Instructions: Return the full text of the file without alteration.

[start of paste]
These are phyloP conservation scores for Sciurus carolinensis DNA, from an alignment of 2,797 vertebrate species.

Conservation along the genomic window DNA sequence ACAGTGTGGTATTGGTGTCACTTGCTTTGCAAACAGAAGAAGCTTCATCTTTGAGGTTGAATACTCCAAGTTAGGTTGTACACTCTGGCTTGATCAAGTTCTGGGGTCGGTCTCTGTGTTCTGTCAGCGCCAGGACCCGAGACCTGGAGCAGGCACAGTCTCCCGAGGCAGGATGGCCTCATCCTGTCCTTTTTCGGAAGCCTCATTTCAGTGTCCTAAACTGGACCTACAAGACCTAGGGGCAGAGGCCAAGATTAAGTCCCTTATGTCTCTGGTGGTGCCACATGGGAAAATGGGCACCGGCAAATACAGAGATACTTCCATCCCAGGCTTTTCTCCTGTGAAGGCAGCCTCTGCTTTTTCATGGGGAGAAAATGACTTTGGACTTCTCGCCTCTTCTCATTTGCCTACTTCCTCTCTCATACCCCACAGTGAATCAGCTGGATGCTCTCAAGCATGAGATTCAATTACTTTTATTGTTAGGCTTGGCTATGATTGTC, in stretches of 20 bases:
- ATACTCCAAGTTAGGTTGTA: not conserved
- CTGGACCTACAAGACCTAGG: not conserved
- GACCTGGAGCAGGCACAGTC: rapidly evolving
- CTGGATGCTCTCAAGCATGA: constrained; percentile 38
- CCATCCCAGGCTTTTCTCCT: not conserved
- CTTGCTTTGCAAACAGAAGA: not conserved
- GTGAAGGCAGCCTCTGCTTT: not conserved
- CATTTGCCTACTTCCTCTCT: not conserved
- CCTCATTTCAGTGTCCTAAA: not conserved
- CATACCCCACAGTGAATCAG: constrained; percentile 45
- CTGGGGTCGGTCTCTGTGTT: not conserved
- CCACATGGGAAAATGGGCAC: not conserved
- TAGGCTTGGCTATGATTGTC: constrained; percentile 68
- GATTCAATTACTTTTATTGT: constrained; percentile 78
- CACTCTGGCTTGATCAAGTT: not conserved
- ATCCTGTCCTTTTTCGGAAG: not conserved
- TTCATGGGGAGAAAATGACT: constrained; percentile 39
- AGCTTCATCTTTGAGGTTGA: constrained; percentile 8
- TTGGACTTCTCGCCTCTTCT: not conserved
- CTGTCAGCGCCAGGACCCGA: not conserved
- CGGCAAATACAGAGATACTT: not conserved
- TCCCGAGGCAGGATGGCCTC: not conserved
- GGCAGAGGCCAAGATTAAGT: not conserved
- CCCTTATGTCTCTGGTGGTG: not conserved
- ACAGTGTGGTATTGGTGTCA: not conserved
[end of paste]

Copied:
These are phyloP conservation scores for Sciurus carolinensis DNA, from an alignment of 2,797 vertebrate species.

Conservation along the genomic window DNA sequence ACAGTGTGGTATTGGTGTCACTTGCTTTGCAAACAGAAGAAGCTTCATCTTTGAGGTTGAATACTCCAAGTTAGGTTGTACACTCTGGCTTGATCAAGTTCTGGGGTCGGTCTCTGTGTTCTGTCAGCGCCAGGACCCGAGACCTGGAGCAGGCACAGTCTCCCGAGGCAGGATGGCCTCATCCTGTCCTTTTTCGGAAGCCTCATTTCAGTGTCCTAAACTGGACCTACAAGACCTAGGGGCAGAGGCCAAGATTAAGTCCCTTATGTCTCTGGTGGTGCCACATGGGAAAATGGGCACCGGCAAATACAGAGATACTTCCATCCCAGGCTTTTCTCCTGTGAAGGCAGCCTCTGCTTTTTCATGGGGAGAAAATGACTTTGGACTTCTCGCCTCTTCTCATTTGCCTACTTCCTCTCTCATACCCCACAGTGAATCAGCTGGATGCTCTCAAGCATGAGATTCAATTACTTTTATTGTTAGGCTTGGCTATGATTGTC, in stretches of 20 bases:
- ATACTCCAAGTTAGGTTGTA: not conserved
- CTGGACCTACAAGACCTAGG: not conserved
- GACCTGGAGCAGGCACAGTC: rapidly evolving
- CTGGATGCTCTCAAGCATGA: constrained; percentile 38
- CCATCCCAGGCTTTTCTCCT: not conserved
- CTTGCTTTGCAAACAGAAGA: not conserved
- GTGAAGGCAGCCTCTGCTTT: not conserved
- CATTTGCCTACTTCCTCTCT: not conserved
- CCTCATTTCAGTGTCCTAAA: not conserved
- CATACCCCACAGTGAATCAG: constrained; percentile 45
- CTGGGGTCGGTCTCTGTGTT: not conserved
- CCACATGGGAAAATGGGCAC: not conserved
- TAGGCTTGGCTATGATTGTC: constrained; percentile 68
- GATTCAATTACTTTTATTGT: constrained; percentile 78
- CACTCTGGCTTGATCAAGTT: not conserved
- ATCCTGTCCTTTTTCGGAAG: not conserved
- TTCATGGGGAGAAAATGACT: constrained; percentile 39
- AGCTTCATCTTTGAGGTTGA: constrained; percentile 8
- TTGGACTTCTCGCCTCTTCT: not conserved
- CTGTCAGCGCCAGGACCCGA: not conserved
- CGGCAAATACAGAGATACTT: not conserved
- TCCCGAGGCAGGATGGCCTC: not conserved
- GGCAGAGGCCAAGATTAAGT: not conserved
- CCCTTATGTCTCTGGTGGTG: not conserved
- ACAGTGTGGTATTGGTGTCA: not conserved